I have a new post up at the LA Review of Books China Blog, about a new(ish) book of translated short stories by 1930s Shanghai author Mu Shiying. Mu was a dashing young man who frequented the city’s nightclubs and wrote dazzling works about the excesses of the age, much like F. Scott Fitzgerald did in the United States:
Both [Mu and Fitzgerald] served as chroniclers for their class and their generation, but neither wrote uncomplicated celebrations of nights spent foxtrotting and days spent recovering. In fact, there’s a sense of world-weariness and dutifulness to those nightclub visits, which comes through most clearly in Mu’s story “Black Peony”: evenings at cabarets were once novel and exciting, but have settled into a social obligation for the narrator, who feels “weighed down by life.” And the complex negotiations involved in romancing Shanghai’s “modern girls” vexes all of the male characters, who frequently find themselves treated as playthings by duplicitous women.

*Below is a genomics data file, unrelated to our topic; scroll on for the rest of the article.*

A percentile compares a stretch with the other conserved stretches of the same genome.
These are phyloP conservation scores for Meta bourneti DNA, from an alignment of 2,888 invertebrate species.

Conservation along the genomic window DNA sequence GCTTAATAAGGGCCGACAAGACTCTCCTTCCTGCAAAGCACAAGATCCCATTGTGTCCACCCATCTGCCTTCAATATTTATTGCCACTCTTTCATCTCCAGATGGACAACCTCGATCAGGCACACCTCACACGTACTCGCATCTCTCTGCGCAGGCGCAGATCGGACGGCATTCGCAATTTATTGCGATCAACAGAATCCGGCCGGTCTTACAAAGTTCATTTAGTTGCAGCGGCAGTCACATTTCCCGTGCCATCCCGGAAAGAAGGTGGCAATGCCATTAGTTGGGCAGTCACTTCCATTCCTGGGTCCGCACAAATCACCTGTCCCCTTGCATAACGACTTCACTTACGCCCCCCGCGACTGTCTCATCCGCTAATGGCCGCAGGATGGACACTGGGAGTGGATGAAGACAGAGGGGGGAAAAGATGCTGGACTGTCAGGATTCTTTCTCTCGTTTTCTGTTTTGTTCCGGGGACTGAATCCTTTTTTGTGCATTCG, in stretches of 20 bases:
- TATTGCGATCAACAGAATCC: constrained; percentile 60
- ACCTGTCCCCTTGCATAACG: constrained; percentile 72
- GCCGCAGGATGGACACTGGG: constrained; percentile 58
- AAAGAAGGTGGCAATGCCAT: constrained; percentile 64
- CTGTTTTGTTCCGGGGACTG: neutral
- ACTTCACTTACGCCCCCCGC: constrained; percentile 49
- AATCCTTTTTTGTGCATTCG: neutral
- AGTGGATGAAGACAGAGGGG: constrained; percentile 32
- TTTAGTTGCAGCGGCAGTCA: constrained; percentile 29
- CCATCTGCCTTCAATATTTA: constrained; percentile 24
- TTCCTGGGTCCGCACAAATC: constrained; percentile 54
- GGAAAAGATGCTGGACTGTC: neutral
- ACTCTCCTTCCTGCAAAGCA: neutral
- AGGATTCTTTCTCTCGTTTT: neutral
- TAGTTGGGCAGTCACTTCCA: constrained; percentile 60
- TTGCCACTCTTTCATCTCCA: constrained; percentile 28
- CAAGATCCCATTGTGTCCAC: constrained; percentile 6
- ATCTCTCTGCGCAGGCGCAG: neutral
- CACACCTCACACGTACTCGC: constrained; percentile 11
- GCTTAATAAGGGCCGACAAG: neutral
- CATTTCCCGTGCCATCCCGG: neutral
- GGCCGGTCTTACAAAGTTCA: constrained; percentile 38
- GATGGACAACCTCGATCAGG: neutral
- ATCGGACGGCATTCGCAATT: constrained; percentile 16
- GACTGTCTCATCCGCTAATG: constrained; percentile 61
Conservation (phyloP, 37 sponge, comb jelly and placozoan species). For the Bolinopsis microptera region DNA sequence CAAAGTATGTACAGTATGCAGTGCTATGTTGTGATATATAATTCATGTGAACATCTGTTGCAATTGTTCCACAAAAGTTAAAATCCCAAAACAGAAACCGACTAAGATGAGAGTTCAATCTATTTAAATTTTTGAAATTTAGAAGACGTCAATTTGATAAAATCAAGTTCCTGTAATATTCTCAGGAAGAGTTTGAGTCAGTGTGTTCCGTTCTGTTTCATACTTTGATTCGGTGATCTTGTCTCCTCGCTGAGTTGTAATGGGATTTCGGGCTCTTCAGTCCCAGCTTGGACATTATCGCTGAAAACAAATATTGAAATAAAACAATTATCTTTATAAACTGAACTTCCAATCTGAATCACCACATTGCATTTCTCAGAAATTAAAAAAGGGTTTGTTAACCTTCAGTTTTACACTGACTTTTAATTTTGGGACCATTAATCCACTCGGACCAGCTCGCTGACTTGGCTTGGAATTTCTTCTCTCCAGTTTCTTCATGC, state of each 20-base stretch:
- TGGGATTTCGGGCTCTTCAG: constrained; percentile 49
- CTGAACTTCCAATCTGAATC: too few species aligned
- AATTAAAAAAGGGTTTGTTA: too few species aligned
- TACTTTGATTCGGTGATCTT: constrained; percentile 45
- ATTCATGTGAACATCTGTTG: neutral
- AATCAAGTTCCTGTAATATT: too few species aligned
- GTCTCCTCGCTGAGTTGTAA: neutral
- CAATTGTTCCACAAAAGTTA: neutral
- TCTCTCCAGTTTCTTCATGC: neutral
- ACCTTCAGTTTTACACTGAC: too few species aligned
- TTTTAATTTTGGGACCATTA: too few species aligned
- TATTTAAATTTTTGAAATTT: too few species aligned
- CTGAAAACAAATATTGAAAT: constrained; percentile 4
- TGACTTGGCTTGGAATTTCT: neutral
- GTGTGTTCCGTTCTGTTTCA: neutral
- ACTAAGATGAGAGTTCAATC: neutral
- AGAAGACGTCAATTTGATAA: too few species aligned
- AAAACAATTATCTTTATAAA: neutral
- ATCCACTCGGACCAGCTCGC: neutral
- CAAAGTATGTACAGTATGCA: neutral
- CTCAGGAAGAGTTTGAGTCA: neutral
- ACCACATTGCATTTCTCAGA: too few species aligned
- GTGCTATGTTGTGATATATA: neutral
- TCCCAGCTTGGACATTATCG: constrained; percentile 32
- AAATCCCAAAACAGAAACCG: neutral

Read the whole thing here.
In other news, I flew from Shanghai to New York on Tuesday night and worked my first day at the National Committee on U.S.-China Relations on Wednesday. I share an office and am lucky enough to have the desk with the view:
But I have my computer facing away from the window so I won’t get too distracted by the loveliness of New York!